Expandable medical devices such as stents have a wide variety of shapes, sizes and configurations. For example, it is known that a stent having a particular strut pattern may have performance characteristics which are significantly different than a stent having a different strut pattern. As a result, it would be desirable to provide individual catheters with varying types of surface feature patterns in order to maximize the effectiveness of the surface pattern in retaining a stent of a particular configuration. Unfortunately, typical manufacturing processes of catheters do not readily lend themselves to individualized production of different catheter types.
Some, catheters and/or balloons are formed of extruded material which is then shaped or molded into a final shape. Providing dozens of different molds for a wide range of surface feature patterns may be cost prohibitive as well as extremely inefficient from a manufacturing perspective. Thus, it would be desirable to provide a method for applying a unique surface feature pattern to catheters, and particularly to balloons which may be cheaply and easily employed on an individual basis.
All US patents and applications and all other published documents mentioned anywhere in this application are incorporated herein by reference in their entirety.
Without limiting the scope of the invention a brief summary of some of the claimed embodiments of the invention is set forth below. Additional details of the summarized embodiments of the invention and/or additional embodiments of the invention may be found in the Detailed Description of the Invention below.
A brief abstract of the technical disclosure in the specification is provided as well only for the purposes of complying with 37 C.F.R. 1.72. The abstract is not intended to be used for interpreting the scope of the claims.
The present invention includes many different embodiments. Some of the embodiments are directed to catheters, balloon catheters, guide catheters, medical device delivery catheters, etc. In at least one embodiment, the invention is particularly directed to balloons for use with a catheter for the deliver of medical devices such as stents. Numerous types and configurations of such medical devices are known and the term “catheter” as used herein is merely a convenient term used to designate all such devices and their components.
Some embodiments of the invention are directed to catheters having a textured, partially textured or otherwise marked surface which provides the catheter with improved stent retaining characteristics. The texturing or marking facilitates the positioning of an expandable, implantable medical device on the catheter and increases the securement of a stent or other expandable, implantable medical device to the catheter.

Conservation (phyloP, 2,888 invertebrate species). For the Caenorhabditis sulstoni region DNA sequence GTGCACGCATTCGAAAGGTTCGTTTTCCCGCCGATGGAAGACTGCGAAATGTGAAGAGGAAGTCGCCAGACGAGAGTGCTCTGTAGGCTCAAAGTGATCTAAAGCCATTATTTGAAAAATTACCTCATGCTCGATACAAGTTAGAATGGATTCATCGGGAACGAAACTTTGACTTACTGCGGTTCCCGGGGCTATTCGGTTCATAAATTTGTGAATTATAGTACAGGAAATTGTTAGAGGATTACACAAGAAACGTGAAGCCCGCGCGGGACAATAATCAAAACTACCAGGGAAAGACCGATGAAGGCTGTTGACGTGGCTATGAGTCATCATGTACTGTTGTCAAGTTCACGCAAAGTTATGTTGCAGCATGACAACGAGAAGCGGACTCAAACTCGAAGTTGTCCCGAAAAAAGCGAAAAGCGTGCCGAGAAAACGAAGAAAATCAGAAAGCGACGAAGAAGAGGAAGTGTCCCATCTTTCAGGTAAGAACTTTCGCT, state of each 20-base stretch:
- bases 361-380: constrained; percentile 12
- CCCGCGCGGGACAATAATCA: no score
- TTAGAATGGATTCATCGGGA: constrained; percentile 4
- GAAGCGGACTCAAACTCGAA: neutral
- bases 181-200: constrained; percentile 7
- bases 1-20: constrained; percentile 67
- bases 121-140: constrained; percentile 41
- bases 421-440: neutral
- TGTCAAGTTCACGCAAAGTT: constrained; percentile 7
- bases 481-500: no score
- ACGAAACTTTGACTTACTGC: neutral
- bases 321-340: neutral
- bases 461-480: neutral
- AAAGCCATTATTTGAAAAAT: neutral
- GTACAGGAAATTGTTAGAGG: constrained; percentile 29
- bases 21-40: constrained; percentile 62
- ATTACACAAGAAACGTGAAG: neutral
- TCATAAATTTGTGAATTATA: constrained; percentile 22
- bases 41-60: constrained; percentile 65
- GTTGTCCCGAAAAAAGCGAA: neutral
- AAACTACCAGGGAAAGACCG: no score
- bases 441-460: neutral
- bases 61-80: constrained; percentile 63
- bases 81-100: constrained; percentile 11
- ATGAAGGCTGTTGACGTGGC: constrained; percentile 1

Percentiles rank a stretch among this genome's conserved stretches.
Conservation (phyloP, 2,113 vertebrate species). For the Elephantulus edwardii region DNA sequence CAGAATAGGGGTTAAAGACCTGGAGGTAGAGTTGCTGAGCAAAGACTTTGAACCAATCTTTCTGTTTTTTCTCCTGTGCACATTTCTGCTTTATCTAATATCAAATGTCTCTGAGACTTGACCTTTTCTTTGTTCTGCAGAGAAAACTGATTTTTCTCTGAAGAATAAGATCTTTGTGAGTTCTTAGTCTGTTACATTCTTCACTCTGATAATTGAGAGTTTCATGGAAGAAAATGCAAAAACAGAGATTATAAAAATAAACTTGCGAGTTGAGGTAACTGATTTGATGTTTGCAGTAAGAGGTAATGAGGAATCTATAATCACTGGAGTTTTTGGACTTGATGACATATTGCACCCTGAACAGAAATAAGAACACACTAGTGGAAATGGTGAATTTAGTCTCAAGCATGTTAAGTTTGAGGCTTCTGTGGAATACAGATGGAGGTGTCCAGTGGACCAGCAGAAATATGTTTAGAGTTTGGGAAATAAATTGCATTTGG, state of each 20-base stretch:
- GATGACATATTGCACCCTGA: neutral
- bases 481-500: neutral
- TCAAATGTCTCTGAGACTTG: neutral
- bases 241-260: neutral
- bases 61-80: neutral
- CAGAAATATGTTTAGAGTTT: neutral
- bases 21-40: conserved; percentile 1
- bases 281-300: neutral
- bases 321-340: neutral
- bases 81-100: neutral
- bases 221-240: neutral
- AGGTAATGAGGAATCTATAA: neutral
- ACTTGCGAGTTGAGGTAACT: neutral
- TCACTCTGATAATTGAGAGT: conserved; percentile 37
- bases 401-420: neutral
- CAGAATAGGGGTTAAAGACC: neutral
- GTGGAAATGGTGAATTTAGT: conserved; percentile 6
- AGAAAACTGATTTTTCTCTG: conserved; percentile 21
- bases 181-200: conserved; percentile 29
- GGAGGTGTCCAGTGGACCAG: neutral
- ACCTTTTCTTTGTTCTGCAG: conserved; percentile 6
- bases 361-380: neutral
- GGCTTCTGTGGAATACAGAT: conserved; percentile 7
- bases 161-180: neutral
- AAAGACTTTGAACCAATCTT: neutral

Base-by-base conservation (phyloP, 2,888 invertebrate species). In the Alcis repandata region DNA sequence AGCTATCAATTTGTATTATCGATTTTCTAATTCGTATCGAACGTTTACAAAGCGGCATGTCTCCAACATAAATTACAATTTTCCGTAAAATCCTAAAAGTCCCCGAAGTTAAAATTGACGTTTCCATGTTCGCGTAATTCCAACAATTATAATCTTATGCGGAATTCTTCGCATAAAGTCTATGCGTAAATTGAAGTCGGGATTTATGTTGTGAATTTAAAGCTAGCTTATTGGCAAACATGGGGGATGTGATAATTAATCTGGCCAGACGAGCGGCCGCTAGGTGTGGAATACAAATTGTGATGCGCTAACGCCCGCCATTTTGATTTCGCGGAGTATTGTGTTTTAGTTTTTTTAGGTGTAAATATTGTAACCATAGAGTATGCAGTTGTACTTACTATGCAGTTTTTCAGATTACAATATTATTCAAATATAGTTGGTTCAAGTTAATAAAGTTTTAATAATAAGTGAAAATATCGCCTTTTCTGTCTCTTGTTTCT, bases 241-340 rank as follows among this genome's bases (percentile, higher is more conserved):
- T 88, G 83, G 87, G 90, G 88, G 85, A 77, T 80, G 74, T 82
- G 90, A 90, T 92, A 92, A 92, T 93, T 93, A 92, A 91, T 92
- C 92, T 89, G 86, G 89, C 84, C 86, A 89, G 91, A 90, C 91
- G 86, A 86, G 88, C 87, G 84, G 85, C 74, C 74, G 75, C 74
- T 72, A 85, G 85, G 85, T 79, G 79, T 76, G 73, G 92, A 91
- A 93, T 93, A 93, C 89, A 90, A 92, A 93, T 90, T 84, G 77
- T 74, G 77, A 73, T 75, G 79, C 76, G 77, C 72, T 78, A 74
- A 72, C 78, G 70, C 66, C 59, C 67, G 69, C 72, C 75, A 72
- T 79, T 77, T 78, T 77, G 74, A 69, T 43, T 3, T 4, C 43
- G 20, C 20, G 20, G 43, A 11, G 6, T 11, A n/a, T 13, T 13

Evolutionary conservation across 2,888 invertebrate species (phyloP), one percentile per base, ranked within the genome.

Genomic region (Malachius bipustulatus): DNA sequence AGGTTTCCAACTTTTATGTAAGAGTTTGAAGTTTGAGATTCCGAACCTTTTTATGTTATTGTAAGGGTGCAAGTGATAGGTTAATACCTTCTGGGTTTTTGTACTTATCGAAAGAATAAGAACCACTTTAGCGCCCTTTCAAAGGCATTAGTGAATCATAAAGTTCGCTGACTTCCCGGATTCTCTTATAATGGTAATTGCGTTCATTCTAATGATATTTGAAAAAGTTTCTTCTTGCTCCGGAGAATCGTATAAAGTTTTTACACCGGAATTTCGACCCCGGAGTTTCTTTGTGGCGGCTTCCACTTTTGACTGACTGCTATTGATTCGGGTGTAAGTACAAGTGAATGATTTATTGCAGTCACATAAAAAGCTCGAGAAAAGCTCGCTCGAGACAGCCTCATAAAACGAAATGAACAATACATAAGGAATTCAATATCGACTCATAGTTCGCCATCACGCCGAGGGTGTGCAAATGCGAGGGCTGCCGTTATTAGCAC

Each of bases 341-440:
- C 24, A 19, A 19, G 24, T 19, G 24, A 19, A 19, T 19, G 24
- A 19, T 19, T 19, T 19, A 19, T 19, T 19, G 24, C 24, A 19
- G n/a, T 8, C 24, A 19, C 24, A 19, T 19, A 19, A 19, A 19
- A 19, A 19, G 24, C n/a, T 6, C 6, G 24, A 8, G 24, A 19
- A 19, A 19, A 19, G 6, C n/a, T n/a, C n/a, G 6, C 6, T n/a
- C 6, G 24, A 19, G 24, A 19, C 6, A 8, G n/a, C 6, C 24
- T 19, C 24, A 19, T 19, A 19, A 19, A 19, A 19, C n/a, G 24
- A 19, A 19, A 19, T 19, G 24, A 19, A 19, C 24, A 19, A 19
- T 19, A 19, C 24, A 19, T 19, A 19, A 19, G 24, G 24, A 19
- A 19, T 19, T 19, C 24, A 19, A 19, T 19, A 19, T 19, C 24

In at least one embodiment of the invention a catheter is provided with a pattern of photoresist material which may aid in the retention of a stent. The photoresist material may be comprised of a wide variety of materials, and may provide any texture pattern desired. The texture of the pattern may include raised or indented areas as may be desired.
In at least one embodiment, the external surface of the catheter includes a pattern of photoresist material provided to removably engage a stent or other implantable medical device that may be disposed about the catheter. In at least some embodiments, the pattern of photoresist and/or secondary material is of different composition than that of the underlying material of the catheter tubing.
In at least one embodiment of the invention, photoresist material is deposited on a balloon or catheter is a continuous film. Alternatively, the photoresist material may be a discontinuous coating or deposit.
In at least one embodiment a tubular member, or a portion thereof, is provided with a photoresist material. The photo resist material may be a positive photo resist material, a negative photoresist material or a combination thereof. When the photoresist material is exposed to a particular type of light, the photoresist will react with the material of the tubular member. Where the photoresist is a negative photoresist, the exposed photoresist material will be rendered insoluble, relative to an etchant, by exposure to the light, while unexposed negative photoresist material will remain soluble to a subsequently applied etchant. Where the photoresist is a positive photoresist material, the exposed photoresist is rendered soluble, relative to an etchant, by exposure to the light, while unexposed positive photoresist material will be insoluble relative to the subsequently applied etchant.
In embodiments including a photoresist material, the photoresist material may be provided with a variety of reaction mechanisms. For example some possible reactions for a negative photoresist material include but are not limited to: photo cross-linking that includes dimerization, photo initiated chain growth polymerization, photo condensation polymerization, and photo functional changes etc. If, on the other hand, the photoresist is positive resist material, some possible reactions may include but are not limited to: photo functional changes, and polymer degradation.
In at lease one embodiment, a catheter, or a portion thereof, is provided with a coating of soft and/or tacky material which is sensitive to a particular wavelength of light, and which upon exposure to a particular wavelength of light will react with the material of the catheter. Depending on the type of light sensitive material used, the material may react to exposure to light in a variety of ways. Such light sensitive materials are collectively referred to herein as photoresists. Some embodiments may include photoresist material that is made to react by exposure to ultraviolet (UV) energy, infrared (IR) energy, and/or other forms of energy or light. However, other light sources having a particular range of characteristic wavelengths also be used.